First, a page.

I love the pauses, the breaks in busyness. Breathing happens there, allowance happens there. I've been listening to The Lord of the Rings on audio book during my trip and I find I have to pause it occasionally or allow my mind to drift and wander back. Tolkien was not a concise writer; the “and then” style of story telling can be long and exhausting as the reader or listener begins to count how many times “it seemed to be” and “as if the” and “felt as though” are used in a chapter.
When I was a kid I would read two chapters of that trilogy per night. I look back on that now and offer my younger self an impressed, congratulatory slap on the back. Over time I get used to the language and overabundance of words and description, but the initiation back in can be painful.
My point is, pauses are important if the norm is excessive flow. The reverse is also true. The mindless mental vomit of a “stream of consciousness” style of writing feels amazing, very much like puking when I have a migraine (sorry for the image, but the comparison is accurate). Pressure and tension are suddenly released, and a jumble of mental jargon escapes. After that release though, is another pause.
Friday was tough. I woke late. At first I enjoyed the laziness offered to me. No specific plans, a unique hotel suite (with not one, not two, but three beds), painting supplies perched on a side table, and a damned crick in my neck. You know the kind. “Oh, you want to look over your shoulder? Well, I think I'm going to make that movement as restrictive and painful as possible. When will I back off? Psh, like I'd give you that information. No, no, carry on through your day. I'll be here.”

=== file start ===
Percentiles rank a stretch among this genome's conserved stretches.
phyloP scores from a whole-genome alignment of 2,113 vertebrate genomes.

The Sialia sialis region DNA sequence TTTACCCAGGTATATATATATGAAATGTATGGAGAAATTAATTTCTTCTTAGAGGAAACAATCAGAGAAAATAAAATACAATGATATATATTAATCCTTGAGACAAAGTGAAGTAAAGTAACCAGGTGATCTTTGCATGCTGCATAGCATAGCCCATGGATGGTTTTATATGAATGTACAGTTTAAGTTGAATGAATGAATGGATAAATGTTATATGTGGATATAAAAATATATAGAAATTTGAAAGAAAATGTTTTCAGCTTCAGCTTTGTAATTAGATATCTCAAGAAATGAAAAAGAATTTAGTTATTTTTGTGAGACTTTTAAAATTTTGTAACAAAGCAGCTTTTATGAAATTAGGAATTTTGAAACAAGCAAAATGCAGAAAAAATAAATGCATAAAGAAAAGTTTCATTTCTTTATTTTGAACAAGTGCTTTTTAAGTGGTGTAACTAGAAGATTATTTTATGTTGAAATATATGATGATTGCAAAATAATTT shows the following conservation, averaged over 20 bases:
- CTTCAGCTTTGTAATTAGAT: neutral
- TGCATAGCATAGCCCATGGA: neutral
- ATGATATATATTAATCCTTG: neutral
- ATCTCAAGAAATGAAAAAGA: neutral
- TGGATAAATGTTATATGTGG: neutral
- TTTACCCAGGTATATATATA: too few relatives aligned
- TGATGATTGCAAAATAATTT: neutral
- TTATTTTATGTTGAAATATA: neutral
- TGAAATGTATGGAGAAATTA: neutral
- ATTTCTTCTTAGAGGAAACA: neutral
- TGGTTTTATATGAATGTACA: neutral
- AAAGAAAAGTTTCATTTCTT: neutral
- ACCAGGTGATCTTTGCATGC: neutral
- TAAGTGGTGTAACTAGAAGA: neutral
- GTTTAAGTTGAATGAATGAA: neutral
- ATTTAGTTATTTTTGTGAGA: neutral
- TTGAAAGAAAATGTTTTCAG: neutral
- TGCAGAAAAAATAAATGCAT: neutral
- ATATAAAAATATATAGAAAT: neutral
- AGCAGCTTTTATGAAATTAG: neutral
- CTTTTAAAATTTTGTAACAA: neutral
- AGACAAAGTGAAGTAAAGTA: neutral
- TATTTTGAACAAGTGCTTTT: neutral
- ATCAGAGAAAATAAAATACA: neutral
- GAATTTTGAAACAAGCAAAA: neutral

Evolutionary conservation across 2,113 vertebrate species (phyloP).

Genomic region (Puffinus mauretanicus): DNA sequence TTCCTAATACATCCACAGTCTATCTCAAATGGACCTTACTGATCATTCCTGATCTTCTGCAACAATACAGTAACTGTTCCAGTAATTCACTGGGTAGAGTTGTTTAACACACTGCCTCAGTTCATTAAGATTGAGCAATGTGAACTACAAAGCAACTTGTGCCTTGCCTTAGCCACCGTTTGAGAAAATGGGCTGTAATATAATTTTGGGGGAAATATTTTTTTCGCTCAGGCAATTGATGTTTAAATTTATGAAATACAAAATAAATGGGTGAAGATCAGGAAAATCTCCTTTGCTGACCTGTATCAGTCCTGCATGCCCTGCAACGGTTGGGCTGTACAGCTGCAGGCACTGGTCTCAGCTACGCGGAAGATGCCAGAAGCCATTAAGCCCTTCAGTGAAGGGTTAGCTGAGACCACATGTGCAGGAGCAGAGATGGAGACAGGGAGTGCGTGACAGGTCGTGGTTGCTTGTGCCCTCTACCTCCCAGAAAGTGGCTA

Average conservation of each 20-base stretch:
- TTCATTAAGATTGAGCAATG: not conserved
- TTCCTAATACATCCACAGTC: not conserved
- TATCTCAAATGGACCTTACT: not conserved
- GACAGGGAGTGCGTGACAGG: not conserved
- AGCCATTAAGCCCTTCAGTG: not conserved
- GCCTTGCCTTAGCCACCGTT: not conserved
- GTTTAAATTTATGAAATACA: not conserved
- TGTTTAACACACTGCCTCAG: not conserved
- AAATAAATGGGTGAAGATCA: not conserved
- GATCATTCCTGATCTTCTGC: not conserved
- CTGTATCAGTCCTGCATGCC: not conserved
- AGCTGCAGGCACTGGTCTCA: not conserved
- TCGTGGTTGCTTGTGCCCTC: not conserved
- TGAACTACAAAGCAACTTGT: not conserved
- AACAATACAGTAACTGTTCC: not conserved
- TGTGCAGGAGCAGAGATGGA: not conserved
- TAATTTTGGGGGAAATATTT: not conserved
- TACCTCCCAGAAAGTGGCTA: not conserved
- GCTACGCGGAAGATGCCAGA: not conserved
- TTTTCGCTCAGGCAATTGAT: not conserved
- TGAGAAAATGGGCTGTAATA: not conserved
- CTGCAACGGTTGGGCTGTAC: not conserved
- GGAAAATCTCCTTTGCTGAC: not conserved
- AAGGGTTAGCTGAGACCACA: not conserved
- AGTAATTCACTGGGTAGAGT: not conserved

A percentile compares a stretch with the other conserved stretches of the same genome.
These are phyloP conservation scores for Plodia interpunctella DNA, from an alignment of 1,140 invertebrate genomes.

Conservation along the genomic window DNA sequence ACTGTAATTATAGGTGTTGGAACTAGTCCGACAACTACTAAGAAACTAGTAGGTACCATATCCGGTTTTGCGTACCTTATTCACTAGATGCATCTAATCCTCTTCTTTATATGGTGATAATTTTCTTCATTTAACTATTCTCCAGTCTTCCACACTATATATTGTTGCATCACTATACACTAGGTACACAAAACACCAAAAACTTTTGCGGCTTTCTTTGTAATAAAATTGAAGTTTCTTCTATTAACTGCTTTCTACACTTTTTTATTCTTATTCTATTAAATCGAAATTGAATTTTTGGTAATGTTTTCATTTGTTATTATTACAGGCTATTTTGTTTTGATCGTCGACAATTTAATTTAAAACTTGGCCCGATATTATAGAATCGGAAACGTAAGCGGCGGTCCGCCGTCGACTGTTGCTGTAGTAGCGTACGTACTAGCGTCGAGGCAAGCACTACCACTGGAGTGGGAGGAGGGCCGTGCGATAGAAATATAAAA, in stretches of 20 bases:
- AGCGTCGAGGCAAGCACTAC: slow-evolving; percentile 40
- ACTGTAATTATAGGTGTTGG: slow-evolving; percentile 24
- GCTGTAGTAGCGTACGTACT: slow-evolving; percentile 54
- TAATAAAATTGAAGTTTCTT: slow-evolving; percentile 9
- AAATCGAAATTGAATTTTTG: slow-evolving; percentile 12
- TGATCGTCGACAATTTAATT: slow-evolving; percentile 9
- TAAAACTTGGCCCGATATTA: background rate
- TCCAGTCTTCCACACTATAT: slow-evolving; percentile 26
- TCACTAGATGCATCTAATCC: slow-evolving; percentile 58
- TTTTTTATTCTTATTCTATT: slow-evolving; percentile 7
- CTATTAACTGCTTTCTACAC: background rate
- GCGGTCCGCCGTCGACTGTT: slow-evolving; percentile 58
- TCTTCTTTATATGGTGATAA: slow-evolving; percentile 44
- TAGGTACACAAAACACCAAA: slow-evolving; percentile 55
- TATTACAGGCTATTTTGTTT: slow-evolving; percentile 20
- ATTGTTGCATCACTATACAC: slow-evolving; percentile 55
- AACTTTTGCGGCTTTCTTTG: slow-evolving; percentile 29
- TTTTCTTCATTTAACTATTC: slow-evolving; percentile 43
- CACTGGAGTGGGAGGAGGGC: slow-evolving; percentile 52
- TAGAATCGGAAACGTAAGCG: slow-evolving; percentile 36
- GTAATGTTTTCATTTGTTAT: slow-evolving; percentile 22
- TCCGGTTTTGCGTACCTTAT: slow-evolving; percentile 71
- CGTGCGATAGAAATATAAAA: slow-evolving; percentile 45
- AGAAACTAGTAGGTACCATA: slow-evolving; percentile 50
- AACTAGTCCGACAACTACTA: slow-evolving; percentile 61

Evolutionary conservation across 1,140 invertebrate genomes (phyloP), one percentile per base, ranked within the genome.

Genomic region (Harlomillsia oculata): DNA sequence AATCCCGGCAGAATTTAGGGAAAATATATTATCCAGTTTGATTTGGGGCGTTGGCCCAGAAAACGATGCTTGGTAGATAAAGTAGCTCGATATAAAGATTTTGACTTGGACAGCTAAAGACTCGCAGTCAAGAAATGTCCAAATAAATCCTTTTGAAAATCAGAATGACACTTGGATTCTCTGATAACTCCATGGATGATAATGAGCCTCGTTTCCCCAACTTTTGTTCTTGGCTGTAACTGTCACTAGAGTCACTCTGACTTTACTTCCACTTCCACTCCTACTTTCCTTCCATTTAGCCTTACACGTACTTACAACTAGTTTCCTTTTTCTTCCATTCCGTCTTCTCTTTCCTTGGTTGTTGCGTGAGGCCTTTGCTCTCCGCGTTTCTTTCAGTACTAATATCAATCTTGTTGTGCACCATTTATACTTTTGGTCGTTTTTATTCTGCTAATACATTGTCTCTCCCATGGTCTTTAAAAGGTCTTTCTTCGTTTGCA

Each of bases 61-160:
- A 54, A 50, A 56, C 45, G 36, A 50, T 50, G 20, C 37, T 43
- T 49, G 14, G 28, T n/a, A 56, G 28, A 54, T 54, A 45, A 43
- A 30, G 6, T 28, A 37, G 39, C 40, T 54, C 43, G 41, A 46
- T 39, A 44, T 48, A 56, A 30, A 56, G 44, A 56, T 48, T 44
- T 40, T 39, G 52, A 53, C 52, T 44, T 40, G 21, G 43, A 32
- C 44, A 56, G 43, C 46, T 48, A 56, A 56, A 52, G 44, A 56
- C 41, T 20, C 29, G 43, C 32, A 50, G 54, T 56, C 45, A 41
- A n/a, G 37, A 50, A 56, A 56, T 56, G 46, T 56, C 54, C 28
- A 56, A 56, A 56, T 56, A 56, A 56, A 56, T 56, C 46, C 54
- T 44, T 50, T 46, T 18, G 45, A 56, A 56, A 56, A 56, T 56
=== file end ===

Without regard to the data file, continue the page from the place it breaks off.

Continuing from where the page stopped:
I found myself in dark emotional spaces. Eventually I painted a bit. I ordered Thai curry from the restaurant on the corner. I tried yoga to release a body loudly complaining about long hours spent in a car. Then menstrual cramping kicked in while the road noise outside inscreased as the evening hours drew closer.
I could not describe what I felt in simple terms. My skin was crawling, I was panicking, I started to cry. Planning anything for the following day/days seemed pointless; I didn't even know what I wanted to do. I didn't want to be where I was, but didn't want to run anywhere. I didn't want company but I didn't want to be alone.
The couple people I texted that night, bless their hearts, wanted to offer support and help me figure out what was going on. I felt irritated; I didn't want to analyze or figure anything out. I don't think I could have. Eventually, after peeing of all things, I walked back into the bedroom and remembered that I didn't have to hold this anxiety so tightly. I could relax into it and open up the space. I didn't have to focus intently on it, staring through cages, but I could permit whatever It was to sit next to me on the bed. Allowance happens in pauses. I don't have to like you, I don't have to hold your hand. But you can sit with me.
Time and sleep claimed my eyes and night breezes blew gently into my hair. As far as pauses go, sleep is truly a blessed one.
I expect I will gently peel back my trip's significance over time. The harsh shift between spacious wilderness and crowded suburban/urban towns seized my body and spirit just as harshly. This is the importance of experience: we understand, first hand, what our needs are based upon evidence and comparison. I'm not yet certain of the deeper implications... I yearn for solitude, quiet, and direct connection with earth and trees unlike any passing fancy. I also find great ease and creativity in all these things, which surprises me. In the past I've clung to companionship and lost my center to insecurity in relationships. Now I enjoy my own space and do not painfully miss my loved ones or general company of people... yet I still greatly look forward to coming “home.” To miss something or someone and still be content with where I am in the moment... that blows my mind.